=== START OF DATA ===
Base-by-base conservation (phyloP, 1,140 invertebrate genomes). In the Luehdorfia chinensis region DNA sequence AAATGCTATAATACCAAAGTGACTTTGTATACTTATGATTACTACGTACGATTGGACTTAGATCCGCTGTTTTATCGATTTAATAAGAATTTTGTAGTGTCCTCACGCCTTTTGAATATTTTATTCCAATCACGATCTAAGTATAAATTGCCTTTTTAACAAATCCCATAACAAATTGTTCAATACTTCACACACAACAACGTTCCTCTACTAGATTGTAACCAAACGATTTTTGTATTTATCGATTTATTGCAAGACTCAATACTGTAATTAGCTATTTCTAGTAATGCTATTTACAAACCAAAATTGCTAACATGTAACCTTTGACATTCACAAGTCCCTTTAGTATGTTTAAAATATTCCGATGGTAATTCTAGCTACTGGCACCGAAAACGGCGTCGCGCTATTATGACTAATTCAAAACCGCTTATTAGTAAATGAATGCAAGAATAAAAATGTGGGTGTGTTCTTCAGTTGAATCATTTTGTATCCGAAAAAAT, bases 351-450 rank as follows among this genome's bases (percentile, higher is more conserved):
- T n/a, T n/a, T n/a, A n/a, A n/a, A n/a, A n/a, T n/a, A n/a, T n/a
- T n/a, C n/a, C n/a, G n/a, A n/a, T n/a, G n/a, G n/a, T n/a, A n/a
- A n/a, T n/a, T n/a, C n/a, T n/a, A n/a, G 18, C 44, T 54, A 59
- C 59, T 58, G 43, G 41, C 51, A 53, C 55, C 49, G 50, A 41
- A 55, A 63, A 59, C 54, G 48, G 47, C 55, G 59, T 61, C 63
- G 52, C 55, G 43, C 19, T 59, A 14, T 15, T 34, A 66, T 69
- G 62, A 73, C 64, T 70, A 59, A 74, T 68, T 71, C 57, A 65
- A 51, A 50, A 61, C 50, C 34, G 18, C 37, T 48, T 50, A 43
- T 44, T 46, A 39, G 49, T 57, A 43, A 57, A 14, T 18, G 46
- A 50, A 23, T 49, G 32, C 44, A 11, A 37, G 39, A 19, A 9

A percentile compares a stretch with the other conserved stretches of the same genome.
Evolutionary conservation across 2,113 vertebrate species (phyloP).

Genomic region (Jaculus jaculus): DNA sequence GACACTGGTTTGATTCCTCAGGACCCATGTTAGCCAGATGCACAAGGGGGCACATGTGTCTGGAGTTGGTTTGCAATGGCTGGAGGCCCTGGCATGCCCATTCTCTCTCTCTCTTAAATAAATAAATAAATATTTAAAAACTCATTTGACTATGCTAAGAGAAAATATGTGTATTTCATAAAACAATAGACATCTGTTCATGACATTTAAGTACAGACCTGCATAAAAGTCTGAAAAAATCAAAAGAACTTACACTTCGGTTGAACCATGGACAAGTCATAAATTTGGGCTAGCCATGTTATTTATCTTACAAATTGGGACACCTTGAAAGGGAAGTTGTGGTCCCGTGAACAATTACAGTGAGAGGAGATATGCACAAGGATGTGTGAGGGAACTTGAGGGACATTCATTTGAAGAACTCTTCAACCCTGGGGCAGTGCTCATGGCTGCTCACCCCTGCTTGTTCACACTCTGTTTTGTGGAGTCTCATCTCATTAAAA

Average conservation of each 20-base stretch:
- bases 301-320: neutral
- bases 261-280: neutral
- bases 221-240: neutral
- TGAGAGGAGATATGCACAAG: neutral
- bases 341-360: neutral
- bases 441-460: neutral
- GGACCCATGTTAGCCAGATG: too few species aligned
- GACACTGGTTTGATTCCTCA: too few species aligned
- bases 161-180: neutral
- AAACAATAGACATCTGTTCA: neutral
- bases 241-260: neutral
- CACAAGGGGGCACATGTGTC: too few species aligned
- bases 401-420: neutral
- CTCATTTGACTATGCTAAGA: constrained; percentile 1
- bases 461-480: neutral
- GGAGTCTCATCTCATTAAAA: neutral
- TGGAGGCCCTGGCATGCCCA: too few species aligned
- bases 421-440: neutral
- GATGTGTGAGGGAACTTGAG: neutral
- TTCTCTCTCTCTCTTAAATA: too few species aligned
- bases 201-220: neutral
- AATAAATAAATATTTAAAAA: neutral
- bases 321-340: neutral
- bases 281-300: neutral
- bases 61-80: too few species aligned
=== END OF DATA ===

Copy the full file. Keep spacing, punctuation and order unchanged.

Base-by-base conservation (phyloP, 1,140 invertebrate genomes). In the Luehdorfia chinensis region DNA sequence AAATGCTATAATACCAAAGTGACTTTGTATACTTATGATTACTACGTACGATTGGACTTAGATCCGCTGTTTTATCGATTTAATAAGAATTTTGTAGTGTCCTCACGCCTTTTGAATATTTTATTCCAATCACGATCTAAGTATAAATTGCCTTTTTAACAAATCCCATAACAAATTGTTCAATACTTCACACACAACAACGTTCCTCTACTAGATTGTAACCAAACGATTTTTGTATTTATCGATTTATTGCAAGACTCAATACTGTAATTAGCTATTTCTAGTAATGCTATTTACAAACCAAAATTGCTAACATGTAACCTTTGACATTCACAAGTCCCTTTAGTATGTTTAAAATATTCCGATGGTAATTCTAGCTACTGGCACCGAAAACGGCGTCGCGCTATTATGACTAATTCAAAACCGCTTATTAGTAAATGAATGCAAGAATAAAAATGTGGGTGTGTTCTTCAGTTGAATCATTTTGTATCCGAAAAAAT, bases 351-450 rank as follows among this genome's bases (percentile, higher is more conserved):
- T n/a, T n/a, T n/a, A n/a, A n/a, A n/a, A n/a, T n/a, A n/a, T n/a
- T n/a, C n/a, C n/a, G n/a, A n/a, T n/a, G n/a, G n/a, T n/a, A n/a
- A n/a, T n/a, T n/a, C n/a, T n/a, A n/a, G 18, C 44, T 54, A 59
- C 59, T 58, G 43, G 41, C 51, A 53, C 55, C 49, G 50, A 41
- A 55, A 63, A 59, C 54, G 48, G 47, C 55, G 59, T 61, C 63
- G 52, C 55, G 43, C 19, T 59, A 14, T 15, T 34, A 66, T 69
- G 62, A 73, C 64, T 70, A 59, A 74, T 68, T 71, C 57, A 65
- A 51, A 50, A 61, C 50, C 34, G 18, C 37, T 48, T 50, A 43
- T 44, T 46, A 39, G 49, T 57, A 43, A 57, A 14, T 18, G 46
- A 50, A 23, T 49, G 32, C 44, A 11, A 37, G 39, A 19, A 9

A percentile compares a stretch with the other conserved stretches of the same genome.
Evolutionary conservation across 2,113 vertebrate species (phyloP).

Genomic region (Jaculus jaculus): DNA sequence GACACTGGTTTGATTCCTCAGGACCCATGTTAGCCAGATGCACAAGGGGGCACATGTGTCTGGAGTTGGTTTGCAATGGCTGGAGGCCCTGGCATGCCCATTCTCTCTCTCTCTTAAATAAATAAATAAATATTTAAAAACTCATTTGACTATGCTAAGAGAAAATATGTGTATTTCATAAAACAATAGACATCTGTTCATGACATTTAAGTACAGACCTGCATAAAAGTCTGAAAAAATCAAAAGAACTTACACTTCGGTTGAACCATGGACAAGTCATAAATTTGGGCTAGCCATGTTATTTATCTTACAAATTGGGACACCTTGAAAGGGAAGTTGTGGTCCCGTGAACAATTACAGTGAGAGGAGATATGCACAAGGATGTGTGAGGGAACTTGAGGGACATTCATTTGAAGAACTCTTCAACCCTGGGGCAGTGCTCATGGCTGCTCACCCCTGCTTGTTCACACTCTGTTTTGTGGAGTCTCATCTCATTAAAA

Average conservation of each 20-base stretch:
- bases 301-320: neutral
- bases 261-280: neutral
- bases 221-240: neutral
- TGAGAGGAGATATGCACAAG: neutral
- bases 341-360: neutral
- bases 441-460: neutral
- GGACCCATGTTAGCCAGATG: too few species aligned
- GACACTGGTTTGATTCCTCA: too few species aligned
- bases 161-180: neutral
- AAACAATAGACATCTGTTCA: neutral
- bases 241-260: neutral
- CACAAGGGGGCACATGTGTC: too few species aligned
- bases 401-420: neutral
- CTCATTTGACTATGCTAAGA: constrained; percentile 1
- bases 461-480: neutral
- GGAGTCTCATCTCATTAAAA: neutral
- TGGAGGCCCTGGCATGCCCA: too few species aligned
- bases 421-440: neutral
- GATGTGTGAGGGAACTTGAG: neutral
- TTCTCTCTCTCTCTTAAATA: too few species aligned
- bases 201-220: neutral
- AATAAATAAATATTTAAAAA: neutral
- bases 321-340: neutral
- bases 281-300: neutral
- bases 61-80: too few species aligned